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President Joe Biden Says Young People Need These 3 Leadership Skills to Change the World

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U.S. President Joe Biden delivers the commencement address during the graduation and commissioning ceremony at the U.S. Naval Academy Memorial Stadium on May 27, 2022 in Annapolis, Maryland.

The last two years have been tough for just about everyone. President Joe Biden sees a silver lining to that, especially for recent college graduates.

Speaking at the Naval Academy's commencement ceremony in Annapolis on Friday, Biden said that the class of 2022 is particularly well-equipped to change the world due to the graduates' proven ability to navigate uncertainty. "You faced added challenges to maintain a sense of mission and community and purpose when a global pandemic forced ... literally everything to change," Biden said.

That adaptability has prepared graduates to make sound, informed decisions in an "uncertain world," Biden added, noting that the choices that leaders make will soon become "more consequential than ever before."

"You're graduating at an inflection point, not only in American history, but in world history," Biden said. "Things are changing so rapidly that the next 10 years will be the decisive decade of this century because they're going to shape what our world looks like and the values that will guide it — not just in the immediate future, but for generations to come."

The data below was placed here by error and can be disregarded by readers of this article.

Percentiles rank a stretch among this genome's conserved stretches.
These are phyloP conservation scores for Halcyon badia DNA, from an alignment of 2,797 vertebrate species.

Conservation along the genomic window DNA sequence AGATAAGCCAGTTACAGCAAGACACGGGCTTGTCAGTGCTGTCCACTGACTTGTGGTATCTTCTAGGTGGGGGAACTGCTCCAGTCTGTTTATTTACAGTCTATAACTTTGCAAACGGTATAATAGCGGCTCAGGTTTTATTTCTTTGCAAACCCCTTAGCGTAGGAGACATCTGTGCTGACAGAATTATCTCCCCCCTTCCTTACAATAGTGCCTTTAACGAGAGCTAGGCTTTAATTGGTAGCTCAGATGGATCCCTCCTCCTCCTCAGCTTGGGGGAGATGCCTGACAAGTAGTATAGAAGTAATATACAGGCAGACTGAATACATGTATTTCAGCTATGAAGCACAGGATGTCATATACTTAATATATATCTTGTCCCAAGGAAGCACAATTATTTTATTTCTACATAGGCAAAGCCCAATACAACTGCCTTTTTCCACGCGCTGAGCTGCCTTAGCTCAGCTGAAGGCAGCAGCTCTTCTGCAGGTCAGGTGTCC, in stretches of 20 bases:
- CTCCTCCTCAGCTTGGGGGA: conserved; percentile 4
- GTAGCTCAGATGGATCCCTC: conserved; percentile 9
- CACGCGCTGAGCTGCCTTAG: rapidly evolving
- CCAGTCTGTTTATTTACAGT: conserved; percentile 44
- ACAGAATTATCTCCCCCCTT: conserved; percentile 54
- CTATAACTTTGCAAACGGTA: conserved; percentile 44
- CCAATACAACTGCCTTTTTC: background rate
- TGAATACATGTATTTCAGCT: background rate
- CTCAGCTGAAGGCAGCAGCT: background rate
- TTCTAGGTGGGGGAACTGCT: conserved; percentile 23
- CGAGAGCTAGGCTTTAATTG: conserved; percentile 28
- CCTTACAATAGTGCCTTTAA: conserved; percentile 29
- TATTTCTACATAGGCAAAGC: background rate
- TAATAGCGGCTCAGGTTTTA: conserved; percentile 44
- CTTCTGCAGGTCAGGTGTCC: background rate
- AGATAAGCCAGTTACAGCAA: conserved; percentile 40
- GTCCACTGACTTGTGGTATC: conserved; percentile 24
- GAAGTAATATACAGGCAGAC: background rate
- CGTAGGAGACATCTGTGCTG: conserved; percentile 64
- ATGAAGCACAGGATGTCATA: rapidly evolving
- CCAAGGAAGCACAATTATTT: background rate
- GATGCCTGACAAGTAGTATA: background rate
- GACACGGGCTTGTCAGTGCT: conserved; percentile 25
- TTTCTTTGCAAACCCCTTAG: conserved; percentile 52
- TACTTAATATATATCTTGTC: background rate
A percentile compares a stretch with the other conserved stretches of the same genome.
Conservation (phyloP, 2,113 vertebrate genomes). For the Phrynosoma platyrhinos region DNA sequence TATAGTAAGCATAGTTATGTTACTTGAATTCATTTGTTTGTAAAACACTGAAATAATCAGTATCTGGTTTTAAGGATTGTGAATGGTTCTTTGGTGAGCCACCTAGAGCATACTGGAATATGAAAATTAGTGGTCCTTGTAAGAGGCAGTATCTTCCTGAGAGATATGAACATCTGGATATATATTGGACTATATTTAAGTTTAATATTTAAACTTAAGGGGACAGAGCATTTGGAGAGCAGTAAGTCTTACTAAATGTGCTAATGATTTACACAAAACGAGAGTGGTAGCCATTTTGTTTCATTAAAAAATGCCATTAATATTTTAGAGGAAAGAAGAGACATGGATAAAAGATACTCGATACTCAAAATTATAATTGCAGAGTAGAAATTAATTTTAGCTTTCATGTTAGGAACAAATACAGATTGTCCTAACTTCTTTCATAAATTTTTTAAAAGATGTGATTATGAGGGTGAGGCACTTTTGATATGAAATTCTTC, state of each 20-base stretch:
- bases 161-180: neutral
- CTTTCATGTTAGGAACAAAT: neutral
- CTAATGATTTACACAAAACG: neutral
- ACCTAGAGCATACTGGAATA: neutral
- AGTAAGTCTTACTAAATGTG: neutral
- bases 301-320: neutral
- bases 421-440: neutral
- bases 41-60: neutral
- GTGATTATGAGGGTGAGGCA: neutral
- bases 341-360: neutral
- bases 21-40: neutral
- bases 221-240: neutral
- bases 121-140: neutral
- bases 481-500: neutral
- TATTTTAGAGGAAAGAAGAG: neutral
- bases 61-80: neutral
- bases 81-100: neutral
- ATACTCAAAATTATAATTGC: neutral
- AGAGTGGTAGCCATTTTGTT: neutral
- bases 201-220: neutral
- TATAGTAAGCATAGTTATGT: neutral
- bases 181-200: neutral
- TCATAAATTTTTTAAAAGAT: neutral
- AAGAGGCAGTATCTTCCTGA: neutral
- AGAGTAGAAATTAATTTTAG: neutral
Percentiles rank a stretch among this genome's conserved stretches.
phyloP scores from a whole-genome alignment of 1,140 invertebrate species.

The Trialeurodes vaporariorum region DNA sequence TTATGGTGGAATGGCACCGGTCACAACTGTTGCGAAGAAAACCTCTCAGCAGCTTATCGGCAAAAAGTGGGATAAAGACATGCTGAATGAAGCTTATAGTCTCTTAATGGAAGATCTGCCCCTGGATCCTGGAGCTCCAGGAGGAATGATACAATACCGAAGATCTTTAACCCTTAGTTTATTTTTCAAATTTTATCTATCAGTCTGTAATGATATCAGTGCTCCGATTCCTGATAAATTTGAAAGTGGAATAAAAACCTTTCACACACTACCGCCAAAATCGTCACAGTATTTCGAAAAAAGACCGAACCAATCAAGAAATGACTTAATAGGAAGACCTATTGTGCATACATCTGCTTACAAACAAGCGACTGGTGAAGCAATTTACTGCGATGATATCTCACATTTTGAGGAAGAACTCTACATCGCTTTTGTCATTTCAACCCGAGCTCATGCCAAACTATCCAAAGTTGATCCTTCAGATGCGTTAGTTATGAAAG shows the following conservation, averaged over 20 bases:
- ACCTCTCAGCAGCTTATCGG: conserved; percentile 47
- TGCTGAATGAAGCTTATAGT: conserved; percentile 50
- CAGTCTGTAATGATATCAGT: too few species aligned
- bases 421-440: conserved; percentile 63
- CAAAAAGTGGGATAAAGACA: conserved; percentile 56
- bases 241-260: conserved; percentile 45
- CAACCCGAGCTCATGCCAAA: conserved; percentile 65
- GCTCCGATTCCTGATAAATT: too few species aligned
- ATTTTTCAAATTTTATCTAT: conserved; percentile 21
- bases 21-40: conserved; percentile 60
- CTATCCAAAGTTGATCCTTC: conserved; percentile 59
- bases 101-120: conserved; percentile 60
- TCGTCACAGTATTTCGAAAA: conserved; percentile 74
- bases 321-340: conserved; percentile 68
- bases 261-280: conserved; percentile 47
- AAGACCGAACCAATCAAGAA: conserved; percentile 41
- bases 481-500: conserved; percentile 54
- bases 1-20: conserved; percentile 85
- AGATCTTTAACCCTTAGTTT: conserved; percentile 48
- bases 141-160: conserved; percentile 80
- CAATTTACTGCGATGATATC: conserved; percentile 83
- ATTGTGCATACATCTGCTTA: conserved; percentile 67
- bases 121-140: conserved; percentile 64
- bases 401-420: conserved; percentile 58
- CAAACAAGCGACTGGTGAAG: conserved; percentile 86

In addition to adaptability, Biden highlighted respect and inclusivity as important leadership traits for young people to lean into, arguing that they're especially valuable right now because the world is realigning. In the past, countries allied with other countries based on geography and conflict, he said — but now, it depends on values, especially ones that prioritize people over power.

"We're living through a global struggle between autocracies and democracies," Biden said. "That's what you're graduating into ... a world that more than ever requires strong, principal, engaged American leadership. Where America leads not only by the example of its power, but the power of its example."

The president acknowledged that the class of 2022 also faces a steeper set of challenges than most graduating classes — including economic turmoil, international conflict and a yet uncalculated pandemic toll. But the leadership skills they've already learned, even unknowingly, could give them a better capacity to ultimately change the world for the better in the coming years.

"No generation of graduates gets to pick what world they're ... going to graduate into," Biden said. "It's already been formed for you, but you must change it."

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